Dan Hamhuis: Why the Trade Works for the Nashville Predators and the Flyers
That is, unless you're a Montreal Canadiens' General Manager who trades a goalie. You'll probably still hear about this twelve years later.
And while things didn't get monumentally tougher in the East, the Philadelphia Flyers have strengthened their pedigree as the East's best before the 2010 NHL Entry Draft or free agency.
Meanwhile the Nashville Predators—who are a consistent threat to make the playoffs, yet can't make a discernible impact in the post season—have put themselves in prime position to improve their club.
Instead of risking losing Dan Hamhuis, a player that—while useful—was replaceable by the strong infusion of youth on the horizon in Tennessee, Nashville has sent him to the Philadelphia Flyers in exchange for Ryan Parent and a conditional pick.
Predators fans will remember Parent as the highly-touted young defenseman that they drafted in the middle of the first round in 2005. The burly Guelph Storm product was a key cog in the deal that got the Preds Peter Forsberg in 2007, along with a first round pick in that same draft. Four days before that draft, that pick got traded back to Nashville.
With rumors that Peter Forsberg nearly signed with Philadelphia in March (and still may get back to them as a free agent as he's still not convinced he's done with the NHL), this has probably been one of the longest stretches of re-trades in NHL history.
Sidenote: In fact, I'm not willing to look this up. Two trades branching off from the initial trade between the same two teams? It's the longest. It's now true. Don't you just love the Internet?
Barring some sort of fax machine mishap with the contract, the Philadelphia Flyers have solidified one of the most dangerous defenses in the league. Already featuring the giant (Chicago-Tribune-would-like-you-to-meet-Chrissy-?urn=nhl,246557" target="_blank">with surprisingly nice legs) Chris Pronger, the consistently under-valued Kimmo Timonen, the steadily improving Matt Carle, and the burly Braden Coburn, Hamhuis brings another defenseman capable of playing 20 minutes a night with the ability to nibble at the 30-point mark.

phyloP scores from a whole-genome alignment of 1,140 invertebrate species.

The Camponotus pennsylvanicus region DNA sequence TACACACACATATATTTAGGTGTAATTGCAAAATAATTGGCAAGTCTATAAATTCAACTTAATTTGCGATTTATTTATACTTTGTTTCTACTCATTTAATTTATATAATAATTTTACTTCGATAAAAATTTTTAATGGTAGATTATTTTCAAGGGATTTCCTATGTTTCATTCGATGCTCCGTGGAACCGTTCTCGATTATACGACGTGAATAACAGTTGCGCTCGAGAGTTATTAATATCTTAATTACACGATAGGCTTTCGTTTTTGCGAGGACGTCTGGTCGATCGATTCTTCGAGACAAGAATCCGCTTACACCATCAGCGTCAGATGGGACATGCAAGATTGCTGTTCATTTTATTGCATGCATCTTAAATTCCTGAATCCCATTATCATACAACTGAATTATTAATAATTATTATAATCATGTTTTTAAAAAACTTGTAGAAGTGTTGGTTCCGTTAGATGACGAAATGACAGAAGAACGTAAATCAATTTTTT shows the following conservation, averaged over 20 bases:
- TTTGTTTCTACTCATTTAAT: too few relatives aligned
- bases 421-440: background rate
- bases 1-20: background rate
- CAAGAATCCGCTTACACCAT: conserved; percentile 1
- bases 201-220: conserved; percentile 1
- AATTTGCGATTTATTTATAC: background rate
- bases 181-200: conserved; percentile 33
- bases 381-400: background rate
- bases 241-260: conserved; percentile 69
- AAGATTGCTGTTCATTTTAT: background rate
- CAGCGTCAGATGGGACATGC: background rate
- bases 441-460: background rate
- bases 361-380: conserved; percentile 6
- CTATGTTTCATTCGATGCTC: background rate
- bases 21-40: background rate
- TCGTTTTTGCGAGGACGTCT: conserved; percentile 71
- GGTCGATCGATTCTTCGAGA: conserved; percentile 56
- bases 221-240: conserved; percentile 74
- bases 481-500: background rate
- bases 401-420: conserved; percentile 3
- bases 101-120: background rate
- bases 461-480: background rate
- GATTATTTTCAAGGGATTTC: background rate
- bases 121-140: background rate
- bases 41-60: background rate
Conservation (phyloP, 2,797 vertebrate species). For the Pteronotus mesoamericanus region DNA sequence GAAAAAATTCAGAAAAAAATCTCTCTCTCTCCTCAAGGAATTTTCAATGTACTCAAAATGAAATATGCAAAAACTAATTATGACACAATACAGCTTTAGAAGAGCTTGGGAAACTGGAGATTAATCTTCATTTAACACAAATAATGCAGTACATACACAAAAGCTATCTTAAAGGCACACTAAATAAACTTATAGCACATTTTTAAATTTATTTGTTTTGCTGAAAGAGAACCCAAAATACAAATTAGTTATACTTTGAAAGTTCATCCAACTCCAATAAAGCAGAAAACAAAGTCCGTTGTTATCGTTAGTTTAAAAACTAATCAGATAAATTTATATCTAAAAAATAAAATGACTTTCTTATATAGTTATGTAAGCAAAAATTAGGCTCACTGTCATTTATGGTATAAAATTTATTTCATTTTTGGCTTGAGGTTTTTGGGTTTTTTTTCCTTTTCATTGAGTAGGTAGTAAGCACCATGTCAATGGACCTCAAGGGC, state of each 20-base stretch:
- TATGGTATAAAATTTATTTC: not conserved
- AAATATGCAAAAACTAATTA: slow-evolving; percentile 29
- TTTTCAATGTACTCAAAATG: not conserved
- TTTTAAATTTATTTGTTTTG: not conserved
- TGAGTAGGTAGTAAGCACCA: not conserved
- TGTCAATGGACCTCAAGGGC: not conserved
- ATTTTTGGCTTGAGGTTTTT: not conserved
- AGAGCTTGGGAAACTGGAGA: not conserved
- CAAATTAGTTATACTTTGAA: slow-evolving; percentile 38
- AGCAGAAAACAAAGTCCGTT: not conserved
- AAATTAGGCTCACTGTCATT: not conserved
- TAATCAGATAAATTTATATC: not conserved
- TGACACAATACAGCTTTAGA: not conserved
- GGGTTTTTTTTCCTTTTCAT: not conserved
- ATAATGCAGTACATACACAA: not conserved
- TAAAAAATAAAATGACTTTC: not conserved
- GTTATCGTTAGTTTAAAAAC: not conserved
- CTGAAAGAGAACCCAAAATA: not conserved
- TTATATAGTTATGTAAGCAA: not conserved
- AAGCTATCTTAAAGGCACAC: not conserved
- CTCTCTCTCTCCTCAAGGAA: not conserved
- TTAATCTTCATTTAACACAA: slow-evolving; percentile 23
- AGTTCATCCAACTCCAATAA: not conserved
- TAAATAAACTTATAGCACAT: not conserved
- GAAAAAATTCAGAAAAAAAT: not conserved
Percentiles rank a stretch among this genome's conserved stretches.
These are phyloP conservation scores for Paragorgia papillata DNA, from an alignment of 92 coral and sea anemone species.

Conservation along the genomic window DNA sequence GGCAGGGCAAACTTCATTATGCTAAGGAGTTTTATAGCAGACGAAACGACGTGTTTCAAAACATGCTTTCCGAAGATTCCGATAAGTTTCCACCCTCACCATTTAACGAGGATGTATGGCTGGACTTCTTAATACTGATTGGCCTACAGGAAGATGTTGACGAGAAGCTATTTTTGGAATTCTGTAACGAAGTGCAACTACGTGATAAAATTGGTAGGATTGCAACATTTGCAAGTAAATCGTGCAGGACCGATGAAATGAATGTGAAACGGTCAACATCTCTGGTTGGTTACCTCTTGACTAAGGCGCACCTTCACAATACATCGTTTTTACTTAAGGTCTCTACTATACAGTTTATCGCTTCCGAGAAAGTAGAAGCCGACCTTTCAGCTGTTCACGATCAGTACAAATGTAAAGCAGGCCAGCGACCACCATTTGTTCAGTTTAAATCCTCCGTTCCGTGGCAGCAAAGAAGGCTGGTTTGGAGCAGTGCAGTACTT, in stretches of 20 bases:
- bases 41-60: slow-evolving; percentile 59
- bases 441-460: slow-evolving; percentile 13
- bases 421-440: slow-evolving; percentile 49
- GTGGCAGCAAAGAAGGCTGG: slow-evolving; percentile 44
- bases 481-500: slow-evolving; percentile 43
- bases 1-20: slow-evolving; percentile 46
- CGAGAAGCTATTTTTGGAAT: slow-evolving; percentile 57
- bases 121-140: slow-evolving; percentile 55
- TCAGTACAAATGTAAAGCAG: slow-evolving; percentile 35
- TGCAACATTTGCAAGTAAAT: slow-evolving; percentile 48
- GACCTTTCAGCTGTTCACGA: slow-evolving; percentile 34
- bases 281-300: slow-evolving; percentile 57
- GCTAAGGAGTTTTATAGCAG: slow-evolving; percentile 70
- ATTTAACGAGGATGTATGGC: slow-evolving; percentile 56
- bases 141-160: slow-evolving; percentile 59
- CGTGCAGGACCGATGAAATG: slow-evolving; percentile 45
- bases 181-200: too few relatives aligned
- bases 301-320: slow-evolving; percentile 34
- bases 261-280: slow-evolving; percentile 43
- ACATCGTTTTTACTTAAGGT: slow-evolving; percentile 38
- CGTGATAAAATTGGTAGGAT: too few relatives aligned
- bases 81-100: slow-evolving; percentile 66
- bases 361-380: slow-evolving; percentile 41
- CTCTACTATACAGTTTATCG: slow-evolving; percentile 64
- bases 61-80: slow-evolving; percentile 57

Hamhuis' offensive tools bring another dynamic to the Philadelphia power play; while you may not know this, he lead the Nashville penalty killers in shorthanded time-on-ice per game this season. A solid addition for a penalty kill that was 11th best in the league this season to start with.
Meanwhile the 23-year-old Parent could be entering the perfect situation after being benched the last five games of the Stanley Cup finals and struggling to see the ice more than seven minutes a game during the playoffs.
The Predators have a very young defense (outside of 34-year-old Francis Bouillon), so there will be plenty of opportunity for rotations and playing time behind Ryan Suter and Shea Weber. If Parent can stabilize himself and really learn to use his size, then the Preds get exactly what they need.
But what's more, Nashville added to an extravagant abundance of good young defenseman. Cody Franson, Jonathan Blum, and Ryan Ellis are only three of the names that will be battling for just one spot on the roster next season, and that's if Franson's performance in his rookie season (+15, 21 points in 61 games) doesn't solidify his NHL credentials or at least give him the inside track.
Nashville also finished 18th in goals-for this season, and while all of last year's forwards are under contract for this season and Blake Geoffrion is on his way, blue chip defensive prospects could easily land this team a bona fide power winger.
Who knows? Maybe Nashville pedals their way up the draft board with a few of those fresh faces. It'll also be interesting to see if Franson's restricted free agency negotiations have anything to do with this potential situation.
But until Nashville makes a move, that's all this is for them:
While tomorrow this could be something completely different, today it's two teams making a good trade (provided Hamhuis signs with Philly), and getting a jump-start on 2010's preparations.
Follow BT on Twitter @BryanThiel_88. You can also e-mail questions, ideas, or comments to Bryan at firstname.lastname@example.org. Also, be sure to check out Bryan's other work over at Hockey54.com—The Face of the Game!
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